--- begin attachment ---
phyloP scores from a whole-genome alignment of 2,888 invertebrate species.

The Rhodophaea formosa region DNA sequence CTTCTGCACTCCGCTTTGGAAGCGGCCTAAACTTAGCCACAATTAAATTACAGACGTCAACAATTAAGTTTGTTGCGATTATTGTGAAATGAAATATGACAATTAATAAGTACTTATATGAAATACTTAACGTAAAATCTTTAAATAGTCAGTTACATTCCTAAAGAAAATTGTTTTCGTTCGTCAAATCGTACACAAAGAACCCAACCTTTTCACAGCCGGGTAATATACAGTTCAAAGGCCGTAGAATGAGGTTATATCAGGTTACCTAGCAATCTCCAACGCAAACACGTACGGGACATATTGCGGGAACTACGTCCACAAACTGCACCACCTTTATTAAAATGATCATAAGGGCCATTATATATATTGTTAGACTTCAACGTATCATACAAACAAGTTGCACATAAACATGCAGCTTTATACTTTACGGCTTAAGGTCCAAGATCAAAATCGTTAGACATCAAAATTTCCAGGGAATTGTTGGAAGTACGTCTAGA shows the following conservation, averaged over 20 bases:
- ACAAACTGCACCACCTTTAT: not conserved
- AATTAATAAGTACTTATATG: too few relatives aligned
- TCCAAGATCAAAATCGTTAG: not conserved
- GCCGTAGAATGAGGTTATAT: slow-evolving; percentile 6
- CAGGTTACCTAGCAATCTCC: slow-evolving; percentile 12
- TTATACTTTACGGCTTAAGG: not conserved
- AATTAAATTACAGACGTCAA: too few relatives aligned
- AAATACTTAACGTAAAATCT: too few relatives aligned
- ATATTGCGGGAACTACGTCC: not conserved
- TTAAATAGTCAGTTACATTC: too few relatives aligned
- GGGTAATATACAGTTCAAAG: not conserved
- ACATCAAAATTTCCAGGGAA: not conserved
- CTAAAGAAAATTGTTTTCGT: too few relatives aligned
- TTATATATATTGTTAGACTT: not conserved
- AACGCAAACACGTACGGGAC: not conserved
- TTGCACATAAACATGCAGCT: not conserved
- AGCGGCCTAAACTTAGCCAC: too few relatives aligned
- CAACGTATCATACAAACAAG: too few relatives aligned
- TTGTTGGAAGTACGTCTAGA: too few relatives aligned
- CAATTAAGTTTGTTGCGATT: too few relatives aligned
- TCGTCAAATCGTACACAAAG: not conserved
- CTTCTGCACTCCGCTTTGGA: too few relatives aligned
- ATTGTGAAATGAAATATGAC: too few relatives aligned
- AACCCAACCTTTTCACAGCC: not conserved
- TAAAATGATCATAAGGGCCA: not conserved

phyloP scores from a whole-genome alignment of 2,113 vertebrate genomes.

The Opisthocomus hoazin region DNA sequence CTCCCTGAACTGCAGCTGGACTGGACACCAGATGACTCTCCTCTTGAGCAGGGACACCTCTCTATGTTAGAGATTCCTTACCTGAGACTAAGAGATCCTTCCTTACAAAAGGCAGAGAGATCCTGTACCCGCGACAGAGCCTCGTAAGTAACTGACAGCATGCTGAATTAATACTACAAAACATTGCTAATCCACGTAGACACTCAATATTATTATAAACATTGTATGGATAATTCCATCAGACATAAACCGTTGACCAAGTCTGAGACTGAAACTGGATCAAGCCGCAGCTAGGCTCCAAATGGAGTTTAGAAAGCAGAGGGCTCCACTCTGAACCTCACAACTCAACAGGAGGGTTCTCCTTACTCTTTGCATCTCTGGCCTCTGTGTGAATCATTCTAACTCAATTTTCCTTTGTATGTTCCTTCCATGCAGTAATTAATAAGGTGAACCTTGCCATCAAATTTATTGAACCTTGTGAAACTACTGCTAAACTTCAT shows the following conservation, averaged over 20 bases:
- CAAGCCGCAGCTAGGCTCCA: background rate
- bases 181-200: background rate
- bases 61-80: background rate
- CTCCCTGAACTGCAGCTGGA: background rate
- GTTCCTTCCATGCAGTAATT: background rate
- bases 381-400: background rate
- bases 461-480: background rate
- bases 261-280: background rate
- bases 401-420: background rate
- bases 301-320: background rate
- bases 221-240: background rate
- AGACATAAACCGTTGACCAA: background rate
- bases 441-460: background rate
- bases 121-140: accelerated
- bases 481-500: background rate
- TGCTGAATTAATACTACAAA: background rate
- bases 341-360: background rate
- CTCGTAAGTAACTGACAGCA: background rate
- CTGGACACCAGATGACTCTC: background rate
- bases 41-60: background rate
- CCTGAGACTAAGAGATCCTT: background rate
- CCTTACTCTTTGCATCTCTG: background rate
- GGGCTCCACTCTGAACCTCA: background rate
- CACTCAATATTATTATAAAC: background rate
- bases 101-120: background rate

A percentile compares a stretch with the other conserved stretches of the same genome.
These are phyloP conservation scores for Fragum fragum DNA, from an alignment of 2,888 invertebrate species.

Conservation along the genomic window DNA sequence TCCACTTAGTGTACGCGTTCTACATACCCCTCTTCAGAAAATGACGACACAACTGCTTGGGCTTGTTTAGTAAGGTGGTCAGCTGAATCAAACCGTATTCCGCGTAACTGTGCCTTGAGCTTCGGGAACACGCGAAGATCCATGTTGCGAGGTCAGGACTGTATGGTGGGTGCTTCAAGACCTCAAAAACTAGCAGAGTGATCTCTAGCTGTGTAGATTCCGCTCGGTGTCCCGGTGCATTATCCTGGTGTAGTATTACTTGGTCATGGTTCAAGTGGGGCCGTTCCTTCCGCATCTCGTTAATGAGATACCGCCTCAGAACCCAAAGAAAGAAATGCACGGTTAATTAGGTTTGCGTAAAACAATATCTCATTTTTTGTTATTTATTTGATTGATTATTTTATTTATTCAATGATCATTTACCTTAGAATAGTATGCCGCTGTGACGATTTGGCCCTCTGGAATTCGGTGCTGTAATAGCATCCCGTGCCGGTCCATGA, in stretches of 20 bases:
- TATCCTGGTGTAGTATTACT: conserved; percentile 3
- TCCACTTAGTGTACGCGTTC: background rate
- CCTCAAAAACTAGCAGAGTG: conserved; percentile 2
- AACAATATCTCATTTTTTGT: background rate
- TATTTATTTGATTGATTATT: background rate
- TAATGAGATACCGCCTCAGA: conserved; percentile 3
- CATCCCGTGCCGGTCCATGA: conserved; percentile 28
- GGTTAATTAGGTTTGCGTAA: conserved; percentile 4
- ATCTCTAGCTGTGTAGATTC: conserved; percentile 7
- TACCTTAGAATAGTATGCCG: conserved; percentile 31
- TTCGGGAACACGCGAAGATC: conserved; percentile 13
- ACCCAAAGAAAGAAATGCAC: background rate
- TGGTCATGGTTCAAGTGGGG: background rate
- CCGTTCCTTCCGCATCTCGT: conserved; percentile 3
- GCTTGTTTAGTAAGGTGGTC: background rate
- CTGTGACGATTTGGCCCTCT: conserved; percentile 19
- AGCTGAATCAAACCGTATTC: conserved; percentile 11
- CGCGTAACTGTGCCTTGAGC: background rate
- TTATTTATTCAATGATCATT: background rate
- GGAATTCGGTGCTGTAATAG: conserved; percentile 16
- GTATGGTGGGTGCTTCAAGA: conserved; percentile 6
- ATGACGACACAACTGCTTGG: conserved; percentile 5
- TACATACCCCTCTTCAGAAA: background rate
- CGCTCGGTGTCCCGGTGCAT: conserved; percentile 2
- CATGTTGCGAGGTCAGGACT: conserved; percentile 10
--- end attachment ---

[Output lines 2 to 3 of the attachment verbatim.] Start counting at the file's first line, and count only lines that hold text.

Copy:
The Rhodophaea formosa region DNA sequence CTTCTGCACTCCGCTTTGGAAGCGGCCTAAACTTAGCCACAATTAAATTACAGACGTCAACAATTAAGTTTGTTGCGATTATTGTGAAATGAAATATGACAATTAATAAGTACTTATATGAAATACTTAACGTAAAATCTTTAAATAGTCAGTTACATTCCTAAAGAAAATTGTTTTCGTTCGTCAAATCGTACACAAAGAACCCAACCTTTTCACAGCCGGGTAATATACAGTTCAAAGGCCGTAGAATGAGGTTATATCAGGTTACCTAGCAATCTCCAACGCAAACACGTACGGGACATATTGCGGGAACTACGTCCACAAACTGCACCACCTTTATTAAAATGATCATAAGGGCCATTATATATATTGTTAGACTTCAACGTATCATACAAACAAGTTGCACATAAACATGCAGCTTTATACTTTACGGCTTAAGGTCCAAGATCAAAATCGTTAGACATCAAAATTTCCAGGGAATTGTTGGAAGTACGTCTAGA shows the following conservation, averaged over 20 bases:
- ACAAACTGCACCACCTTTAT: not conserved